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West African Black Rhino Feared Extinct
July 24, 2006
 
While most subspecies of Africa’s two rhinos, the black and white rhino, continue on the road to recovery, this is not true for two of Africa’s most threatened rhino subspecies: the West African black (Diceros bicornis longipes) and the northern white (Ceratotherium simum cottoni).

The West African black rhino is now feared extinct and numbers of the northern white rhino have reached an all time low in the wild. In both cases, poaching for rhino horn is the main cause of their demise.

This is according to new estimates announced by the African Rhino Specialist Group (AfRSG) of the IUCN’s Species Survival Commission. An intensive survey earlier this year of the West African black rhino has failed to locate any sign of their continued presence in their last refuges in northern Cameroon.

“As a result this subspecies has been tentatively declared as extinct,” says Dr Martin Brooks , AfRSG chairman .

“Also the northern white rhino is on the very brink of being lost. Restricted in the wild to Garamba National Park in the Democratic Republic of Congo , recent ground and aerial surveys conducted under the direction of African Parks Foundation and the AfRSG have only found four animals.

"Efforts to locate further animals continue, but we must now face the possibility that the subspecies may not recover to a viable level,” he continued.

On a more positive note, continental black rhino numbers have increased to 3,725 as a whole, a rise of 3.2% over the last two years: this from an all time low of 2,410 in 1995. The ultimate conservation success story continues for the other white rhino subspecies, the southern white. Down to less than 50 animals a hundred or so years ago, numbers have increased to 14,540.

Since writing the above post, there has been dramatic increase in rhino poaching, threatening the long-term survival of both black and white rhinos. For more, see Rhino Poaching Crisis in South Africa.
 

Today's Picture: Blackheaded Heron
July 24, 2006
 
Blackheaded Heron in flight

Photo Details: Blackheaded Heron (Ardea melanocephala) winging its way upwards towards its nest, Pietermaritzburg, South Africa.
Camera: Canon EOS 350D; Lens: Canon 100-400 IS Zoom; Focal Length: 400mm; Manual exposure; Shutter speed: 1/500; Aperture: f5.6; ISO: 400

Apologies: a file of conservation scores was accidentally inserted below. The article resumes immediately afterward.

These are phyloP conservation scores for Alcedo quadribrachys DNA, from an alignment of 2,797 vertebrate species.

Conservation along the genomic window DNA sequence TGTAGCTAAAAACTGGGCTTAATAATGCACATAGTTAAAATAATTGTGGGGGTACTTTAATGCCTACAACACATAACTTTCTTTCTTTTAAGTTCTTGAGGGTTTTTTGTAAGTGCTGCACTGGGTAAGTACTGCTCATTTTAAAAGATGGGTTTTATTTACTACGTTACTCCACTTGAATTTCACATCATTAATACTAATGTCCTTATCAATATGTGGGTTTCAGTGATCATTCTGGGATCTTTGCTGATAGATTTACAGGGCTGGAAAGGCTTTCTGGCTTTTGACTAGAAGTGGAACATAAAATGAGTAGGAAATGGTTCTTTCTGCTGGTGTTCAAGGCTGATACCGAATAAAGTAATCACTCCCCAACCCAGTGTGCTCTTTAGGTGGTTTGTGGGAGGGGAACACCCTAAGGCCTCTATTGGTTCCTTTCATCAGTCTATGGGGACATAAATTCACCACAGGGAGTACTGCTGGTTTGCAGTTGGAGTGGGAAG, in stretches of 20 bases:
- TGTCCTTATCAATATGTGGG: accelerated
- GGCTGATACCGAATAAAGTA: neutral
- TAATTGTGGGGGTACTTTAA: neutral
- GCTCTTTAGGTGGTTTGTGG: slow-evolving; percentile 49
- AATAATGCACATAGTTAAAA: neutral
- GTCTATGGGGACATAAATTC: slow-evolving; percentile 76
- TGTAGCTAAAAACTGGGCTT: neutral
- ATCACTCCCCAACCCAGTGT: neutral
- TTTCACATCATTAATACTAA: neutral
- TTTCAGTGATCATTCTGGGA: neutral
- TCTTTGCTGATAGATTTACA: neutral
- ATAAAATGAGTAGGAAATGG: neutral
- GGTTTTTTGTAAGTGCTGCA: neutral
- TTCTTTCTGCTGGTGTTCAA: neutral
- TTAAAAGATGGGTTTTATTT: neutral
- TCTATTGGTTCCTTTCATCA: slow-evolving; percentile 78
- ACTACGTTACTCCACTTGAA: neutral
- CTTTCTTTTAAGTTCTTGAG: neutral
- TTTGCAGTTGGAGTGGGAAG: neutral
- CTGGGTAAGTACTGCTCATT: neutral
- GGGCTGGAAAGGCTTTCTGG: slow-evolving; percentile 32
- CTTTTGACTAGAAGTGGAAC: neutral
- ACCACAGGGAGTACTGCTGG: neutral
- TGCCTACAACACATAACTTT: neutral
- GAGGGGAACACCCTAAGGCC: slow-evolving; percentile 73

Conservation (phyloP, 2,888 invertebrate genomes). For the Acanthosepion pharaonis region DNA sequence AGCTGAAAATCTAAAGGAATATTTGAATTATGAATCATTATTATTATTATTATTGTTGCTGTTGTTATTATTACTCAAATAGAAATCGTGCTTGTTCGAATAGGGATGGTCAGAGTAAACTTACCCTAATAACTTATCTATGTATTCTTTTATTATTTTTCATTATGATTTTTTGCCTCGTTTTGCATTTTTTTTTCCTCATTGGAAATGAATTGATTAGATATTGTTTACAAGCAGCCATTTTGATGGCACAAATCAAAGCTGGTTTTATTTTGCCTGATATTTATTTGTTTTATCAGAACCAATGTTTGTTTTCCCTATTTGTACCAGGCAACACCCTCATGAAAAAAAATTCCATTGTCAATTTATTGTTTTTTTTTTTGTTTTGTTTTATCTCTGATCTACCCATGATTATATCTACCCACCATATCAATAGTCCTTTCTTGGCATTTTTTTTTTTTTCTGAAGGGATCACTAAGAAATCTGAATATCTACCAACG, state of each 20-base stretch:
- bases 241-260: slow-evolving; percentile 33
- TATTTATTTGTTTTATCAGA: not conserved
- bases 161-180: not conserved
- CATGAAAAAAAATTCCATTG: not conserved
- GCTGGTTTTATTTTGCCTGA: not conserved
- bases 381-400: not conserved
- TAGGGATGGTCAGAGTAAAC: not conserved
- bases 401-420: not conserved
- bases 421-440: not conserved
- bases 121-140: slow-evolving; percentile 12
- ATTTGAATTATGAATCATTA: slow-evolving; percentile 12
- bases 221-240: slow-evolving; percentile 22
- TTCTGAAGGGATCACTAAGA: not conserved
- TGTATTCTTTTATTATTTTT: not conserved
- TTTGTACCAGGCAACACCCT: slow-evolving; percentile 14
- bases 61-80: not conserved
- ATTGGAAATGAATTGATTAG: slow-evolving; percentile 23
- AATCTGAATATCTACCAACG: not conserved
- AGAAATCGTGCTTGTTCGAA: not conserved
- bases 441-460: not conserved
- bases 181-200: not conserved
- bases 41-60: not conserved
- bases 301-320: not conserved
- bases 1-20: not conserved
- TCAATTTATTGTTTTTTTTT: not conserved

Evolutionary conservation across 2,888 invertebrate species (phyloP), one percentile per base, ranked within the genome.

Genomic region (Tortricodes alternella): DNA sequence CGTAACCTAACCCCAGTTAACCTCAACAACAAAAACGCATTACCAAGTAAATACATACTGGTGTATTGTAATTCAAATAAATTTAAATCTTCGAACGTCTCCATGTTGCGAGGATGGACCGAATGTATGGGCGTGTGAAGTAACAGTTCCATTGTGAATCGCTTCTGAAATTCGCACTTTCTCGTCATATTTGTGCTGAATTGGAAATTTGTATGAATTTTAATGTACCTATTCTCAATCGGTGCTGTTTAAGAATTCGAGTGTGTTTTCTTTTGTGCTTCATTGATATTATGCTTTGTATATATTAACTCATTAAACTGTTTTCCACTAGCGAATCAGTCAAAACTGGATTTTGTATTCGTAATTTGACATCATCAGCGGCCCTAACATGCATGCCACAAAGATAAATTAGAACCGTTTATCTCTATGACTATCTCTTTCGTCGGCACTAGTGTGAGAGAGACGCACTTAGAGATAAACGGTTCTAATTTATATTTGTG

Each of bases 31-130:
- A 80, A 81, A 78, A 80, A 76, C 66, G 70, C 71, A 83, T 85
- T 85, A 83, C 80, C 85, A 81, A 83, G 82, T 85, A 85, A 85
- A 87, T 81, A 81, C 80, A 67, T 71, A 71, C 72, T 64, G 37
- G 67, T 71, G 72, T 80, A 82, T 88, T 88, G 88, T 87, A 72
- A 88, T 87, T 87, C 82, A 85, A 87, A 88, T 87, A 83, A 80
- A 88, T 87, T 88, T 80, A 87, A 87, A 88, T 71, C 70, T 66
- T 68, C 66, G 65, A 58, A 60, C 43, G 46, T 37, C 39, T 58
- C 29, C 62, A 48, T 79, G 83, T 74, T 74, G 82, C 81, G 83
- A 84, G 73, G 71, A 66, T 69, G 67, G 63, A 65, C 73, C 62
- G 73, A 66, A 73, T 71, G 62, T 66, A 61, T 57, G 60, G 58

Additional Info: There's a small lake - or dam - in Pietermaritzburg, the city in which I live, that's frequented by a variety of duck and wading birds. Originally known as the "bird sanctuary", it's now built-up and surrounded by new buildings, but fortunately the birds have not been scared away by the recent development and hundreds still nest in the adjacent trees.

I'm not an accomplished bird photographer and have very little experience capturing birds in flight, so the above shot is one of my first attempts.

Although the location does provide opportunities when birds fly in to roost for the night, the main challenge is the poor light, as it's already dusk when most the action occurs. I'm hoping conditions will improve in our summer, but also assume the birds will simply come home to roost later in the day, so light will remain a problem.
 

Today's Picture: Terrapin
July 25, 2006
 
Curios Terrapin

Photo Details: Serrated Hinged Terrapin (Pelusios sinuatus), close-up, Weenen Nature Reserve, KwaZulu-Natal, South Africa.
Camera: Canon EOS Digital Rebel; Lens: Canon 100-400 IS Zoom; Focal Length: 400mm; Shutter speed: 1/500; Aperture: f7.1; ISO: 200

Additional Info: We were in a hide overlooking a small waterhole in Weenen Nature Reserve when a group of terrapins, obviously aware of our presence, made their way to the water's muddy edge. They were either just curious or, more likely, had learnt that when the hide was occupied, there was a chance of food being offered.

I am assuming this is a Serrated Hinged Terrapin as these are found in KwaZulu-Natal where the photo was taken. I know very little about tortoises and terrapins and don't have a field guide - so please feel free to add a comment if I'm wrong!
 

Today's Picture: Whitefaced Duck
July 28, 2006
 
Pair of whitefaced duck with reflections

Photo Details: A pair of whitefaced duck (Dendrocygna viduata) look almost like table-top ornaments with their reflections cast on the mirror-like surface of a small lake, Pietermaritzburg, South Africa.
Camera: Canon EOS 350D; Lens: Canon 100-400 IS Zoom; Focal Length: 400mm; Shutter speed: 1/320; Aperture: f5.6; ISO: 400.
 

Today's Picture: Kudu Horns
July 30, 2006
 
Kudu Male showing its corkscrew-shaped horns

Photo Details: Kudu (Tragelaphus strepsiceros) close-up, showing the corkscrew-shaped horns that are such a distinguishing feature of this large, handsome antelope. Location: Weenen Nature Reserve, KwaZulu-Natal, South Africa.
Camera: Canon EOS Digital Rebel; Lens: Canon 100-400 IS Zoom; Focal Length: 275mm; Shutter speed: 1/250; Aperture: f5.6; ISO: 400

Additional Info: The kudu, with a shoulder height of 1.4 m, is the tallest antelope after the eland, and has the longest horns, averaging 120 cm (although they can grow up to 180 cm).

Only the males have horns, which they tuck back when running to avoid overhanging branches and vegetation.
 

 
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Contact Details: Scotch Macaskill, Dirt Road Traders, Currys Post Road, Howick, KwaZulu-Natal, South Africa. Tel: +27 (0)82 578 2329. Privacy: Your privacy is guaranteed. See our Privacy Policy for more. This site accepts advertising and other forms of compensation - see Disclosure and Advertising for details. Site updated: November 2016. Copyright © 2002 - 2016 Scotch Macaskill